Just like people, dogs need mental stimulation to keep them healthy. Mind exercises increase your dog’s intelligence and help to deter the boredom that can lead to destructive behavior. You need to spend only a few minutes a day to keep your pup’s mental health in good condition.
Food Puzzle Toys
Food puzzle toys are sturdy rubber containers with holes on each end. They hold food or treats inside. Pop a treat inside one and let your dog figure out how to get the food out. At first Farfo will probably just lick at it, but eventually most dogs figure out creative ways to get the food out, including pawing, rolling, shaking or dropping the toys, or jamming them into a corner. Food puzzle toys prevent boredom and hone your dog’s problem-solving skills while developing patience.
Give your dog a chance to use the nose nature blessed her with. To play Find It, place your dog in another room, hide her favorite treat or toy, then let her look for it. At first hide it in places she can easily find, partially in view, then work up to more challenging places, such as underneath pillows.
A variation is to play hide and seek with your dog. Instead of letting her find treats, let her find you. These games exercise her mind and allow her to use her sense of smell. Hide and seek will also reinforce her coming when called.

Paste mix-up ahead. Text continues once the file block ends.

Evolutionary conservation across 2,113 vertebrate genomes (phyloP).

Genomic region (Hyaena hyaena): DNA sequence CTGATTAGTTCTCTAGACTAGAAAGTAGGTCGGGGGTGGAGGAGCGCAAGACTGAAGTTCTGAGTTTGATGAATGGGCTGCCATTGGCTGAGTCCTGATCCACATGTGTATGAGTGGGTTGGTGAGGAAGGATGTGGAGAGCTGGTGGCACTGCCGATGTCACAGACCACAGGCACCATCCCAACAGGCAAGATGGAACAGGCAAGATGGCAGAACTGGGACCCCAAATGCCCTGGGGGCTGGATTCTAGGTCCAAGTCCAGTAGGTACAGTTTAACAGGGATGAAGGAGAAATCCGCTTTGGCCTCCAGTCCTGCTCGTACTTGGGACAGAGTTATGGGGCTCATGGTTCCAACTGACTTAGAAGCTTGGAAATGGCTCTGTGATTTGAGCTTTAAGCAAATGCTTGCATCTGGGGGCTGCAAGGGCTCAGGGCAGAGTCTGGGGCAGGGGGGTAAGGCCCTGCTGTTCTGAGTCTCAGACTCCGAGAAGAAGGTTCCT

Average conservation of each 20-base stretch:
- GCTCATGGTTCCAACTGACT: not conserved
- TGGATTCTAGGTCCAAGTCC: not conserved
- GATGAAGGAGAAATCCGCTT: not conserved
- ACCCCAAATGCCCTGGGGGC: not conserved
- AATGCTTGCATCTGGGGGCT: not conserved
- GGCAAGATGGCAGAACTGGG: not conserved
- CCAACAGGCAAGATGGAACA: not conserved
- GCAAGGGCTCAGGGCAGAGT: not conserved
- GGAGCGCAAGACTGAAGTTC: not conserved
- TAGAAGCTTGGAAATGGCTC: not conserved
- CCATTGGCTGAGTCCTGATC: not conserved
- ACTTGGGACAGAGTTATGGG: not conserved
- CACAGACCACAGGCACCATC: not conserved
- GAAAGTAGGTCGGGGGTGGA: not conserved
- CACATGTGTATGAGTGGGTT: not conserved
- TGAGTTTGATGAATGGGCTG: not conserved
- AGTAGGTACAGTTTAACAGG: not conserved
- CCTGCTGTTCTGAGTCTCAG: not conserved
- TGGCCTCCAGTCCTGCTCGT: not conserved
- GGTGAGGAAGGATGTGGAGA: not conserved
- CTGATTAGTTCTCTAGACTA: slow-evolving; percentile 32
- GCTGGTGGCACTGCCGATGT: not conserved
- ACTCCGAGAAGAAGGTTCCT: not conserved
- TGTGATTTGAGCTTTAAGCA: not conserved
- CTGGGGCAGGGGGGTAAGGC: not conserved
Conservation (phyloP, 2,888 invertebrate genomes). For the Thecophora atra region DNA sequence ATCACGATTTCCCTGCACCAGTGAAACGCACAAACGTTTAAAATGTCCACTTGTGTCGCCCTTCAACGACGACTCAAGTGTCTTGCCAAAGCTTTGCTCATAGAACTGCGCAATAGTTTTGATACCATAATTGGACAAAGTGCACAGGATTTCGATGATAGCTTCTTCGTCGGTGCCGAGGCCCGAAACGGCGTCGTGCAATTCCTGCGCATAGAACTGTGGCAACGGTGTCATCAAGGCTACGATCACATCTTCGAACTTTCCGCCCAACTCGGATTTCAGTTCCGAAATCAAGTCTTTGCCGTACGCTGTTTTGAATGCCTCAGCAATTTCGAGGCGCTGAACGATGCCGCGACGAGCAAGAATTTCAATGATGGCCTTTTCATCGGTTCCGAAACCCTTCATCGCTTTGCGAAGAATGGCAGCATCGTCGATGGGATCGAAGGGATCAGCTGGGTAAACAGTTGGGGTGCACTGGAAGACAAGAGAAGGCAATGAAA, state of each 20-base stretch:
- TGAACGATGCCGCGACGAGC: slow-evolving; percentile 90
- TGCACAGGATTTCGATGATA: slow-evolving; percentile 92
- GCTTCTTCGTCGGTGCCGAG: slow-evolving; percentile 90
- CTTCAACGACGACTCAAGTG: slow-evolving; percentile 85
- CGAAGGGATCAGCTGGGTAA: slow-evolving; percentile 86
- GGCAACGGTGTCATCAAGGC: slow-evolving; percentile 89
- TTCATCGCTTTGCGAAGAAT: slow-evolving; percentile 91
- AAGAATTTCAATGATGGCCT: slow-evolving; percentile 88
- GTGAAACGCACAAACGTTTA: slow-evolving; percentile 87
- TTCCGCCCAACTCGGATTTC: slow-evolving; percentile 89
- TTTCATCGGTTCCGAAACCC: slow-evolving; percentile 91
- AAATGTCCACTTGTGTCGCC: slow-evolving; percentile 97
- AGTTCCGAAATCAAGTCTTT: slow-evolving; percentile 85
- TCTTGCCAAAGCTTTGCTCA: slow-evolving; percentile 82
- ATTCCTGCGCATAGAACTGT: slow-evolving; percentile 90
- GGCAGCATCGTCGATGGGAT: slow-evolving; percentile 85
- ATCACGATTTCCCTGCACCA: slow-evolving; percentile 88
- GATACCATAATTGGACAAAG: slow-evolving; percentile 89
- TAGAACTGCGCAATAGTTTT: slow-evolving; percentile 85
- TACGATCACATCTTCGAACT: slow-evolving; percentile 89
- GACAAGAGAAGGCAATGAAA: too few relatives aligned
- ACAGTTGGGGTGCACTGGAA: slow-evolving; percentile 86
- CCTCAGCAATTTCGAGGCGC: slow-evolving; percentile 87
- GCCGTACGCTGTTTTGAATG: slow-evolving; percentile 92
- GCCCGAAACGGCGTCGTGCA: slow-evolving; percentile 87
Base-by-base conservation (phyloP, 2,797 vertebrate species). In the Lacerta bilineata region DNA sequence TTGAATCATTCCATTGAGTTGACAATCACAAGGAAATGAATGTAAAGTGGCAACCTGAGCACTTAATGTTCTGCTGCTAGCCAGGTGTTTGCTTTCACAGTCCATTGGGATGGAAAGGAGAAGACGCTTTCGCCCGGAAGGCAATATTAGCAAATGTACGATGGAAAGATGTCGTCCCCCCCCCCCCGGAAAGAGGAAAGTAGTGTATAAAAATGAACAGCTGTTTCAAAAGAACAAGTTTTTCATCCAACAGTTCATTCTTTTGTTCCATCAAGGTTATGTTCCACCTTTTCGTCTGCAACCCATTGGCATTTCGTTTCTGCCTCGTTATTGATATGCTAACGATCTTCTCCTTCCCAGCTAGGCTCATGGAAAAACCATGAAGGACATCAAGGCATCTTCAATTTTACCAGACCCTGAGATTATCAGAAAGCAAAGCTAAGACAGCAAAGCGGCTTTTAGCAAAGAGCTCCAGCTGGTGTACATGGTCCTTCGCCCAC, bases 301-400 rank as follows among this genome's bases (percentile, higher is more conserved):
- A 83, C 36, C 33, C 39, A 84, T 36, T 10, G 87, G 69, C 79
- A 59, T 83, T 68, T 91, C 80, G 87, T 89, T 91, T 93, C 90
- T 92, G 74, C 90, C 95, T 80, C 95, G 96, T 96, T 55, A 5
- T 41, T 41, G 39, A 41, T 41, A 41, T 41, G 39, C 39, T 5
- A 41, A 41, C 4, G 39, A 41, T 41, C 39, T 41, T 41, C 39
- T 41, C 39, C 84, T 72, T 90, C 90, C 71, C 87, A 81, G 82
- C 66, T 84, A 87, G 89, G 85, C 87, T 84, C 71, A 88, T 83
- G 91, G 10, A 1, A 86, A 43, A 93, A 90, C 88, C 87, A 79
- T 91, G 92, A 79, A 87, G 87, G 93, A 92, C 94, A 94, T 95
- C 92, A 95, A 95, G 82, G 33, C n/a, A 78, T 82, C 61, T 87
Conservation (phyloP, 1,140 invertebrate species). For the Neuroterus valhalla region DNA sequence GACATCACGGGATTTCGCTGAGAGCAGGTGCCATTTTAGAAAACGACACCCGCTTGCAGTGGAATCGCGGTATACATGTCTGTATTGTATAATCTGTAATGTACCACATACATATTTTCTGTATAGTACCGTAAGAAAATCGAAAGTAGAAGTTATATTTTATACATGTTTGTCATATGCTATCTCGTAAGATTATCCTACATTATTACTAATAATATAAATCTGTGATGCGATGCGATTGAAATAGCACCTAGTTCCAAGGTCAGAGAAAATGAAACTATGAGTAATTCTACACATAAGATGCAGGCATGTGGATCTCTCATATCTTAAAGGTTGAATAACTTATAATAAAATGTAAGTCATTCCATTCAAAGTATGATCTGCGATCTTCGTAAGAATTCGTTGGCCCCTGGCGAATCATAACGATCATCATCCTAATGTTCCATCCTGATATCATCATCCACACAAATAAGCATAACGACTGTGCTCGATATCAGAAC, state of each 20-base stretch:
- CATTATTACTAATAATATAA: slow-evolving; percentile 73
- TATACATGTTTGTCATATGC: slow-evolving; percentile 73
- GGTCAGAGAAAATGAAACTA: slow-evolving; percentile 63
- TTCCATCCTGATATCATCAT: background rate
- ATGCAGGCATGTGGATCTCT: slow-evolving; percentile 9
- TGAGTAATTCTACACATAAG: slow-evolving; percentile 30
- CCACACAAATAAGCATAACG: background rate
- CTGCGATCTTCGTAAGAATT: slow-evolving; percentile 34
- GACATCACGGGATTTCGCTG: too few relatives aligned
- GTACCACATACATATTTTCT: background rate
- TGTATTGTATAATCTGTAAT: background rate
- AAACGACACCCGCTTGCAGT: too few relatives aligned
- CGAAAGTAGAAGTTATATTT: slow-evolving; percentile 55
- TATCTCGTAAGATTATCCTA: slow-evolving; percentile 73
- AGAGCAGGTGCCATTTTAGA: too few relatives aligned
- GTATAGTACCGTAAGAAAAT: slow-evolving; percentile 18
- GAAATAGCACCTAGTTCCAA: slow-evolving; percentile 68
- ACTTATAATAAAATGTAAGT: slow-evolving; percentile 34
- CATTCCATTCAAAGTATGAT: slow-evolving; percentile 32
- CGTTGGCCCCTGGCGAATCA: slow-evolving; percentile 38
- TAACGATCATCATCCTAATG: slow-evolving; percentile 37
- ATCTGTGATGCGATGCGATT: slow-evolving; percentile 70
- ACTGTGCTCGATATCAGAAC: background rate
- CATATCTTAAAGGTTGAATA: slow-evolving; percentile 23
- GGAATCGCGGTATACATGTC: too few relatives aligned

You can also toss some dry food in your backyard, spreading it out as far as possible. She will happily sniff out each morsel until she finds them all.
If you have a friend who owns a dog, get together once a week and let your dogs play together. A 30- to 60-minute session of play with another canine can relieve boredom, exercise your dog physically and allow him to use his communication skills. Enclosed dog parks are fun and safe places in which your dog can exercise his social skills and meet new canines.
Take your dog for a car ride. If you're running errands, bring another person along so that you don't have to leave the dog in the car by himself. Allowing your dog to accompany you lets him experience new sights, sounds and smells, providing mental stimulation.
Always check with your veterinarian before changing your pet’s diet, medication, or physical activity routines. This information is not a substitute for a vet’s opinion.
Leslie Darling has been a writer since 2003, writing regularly for "Mississippi Magazine" and "South Mississippi Living," specializing in food and wine, animals and pets, and all things Southern. She is a graduate of the University of New Orleans.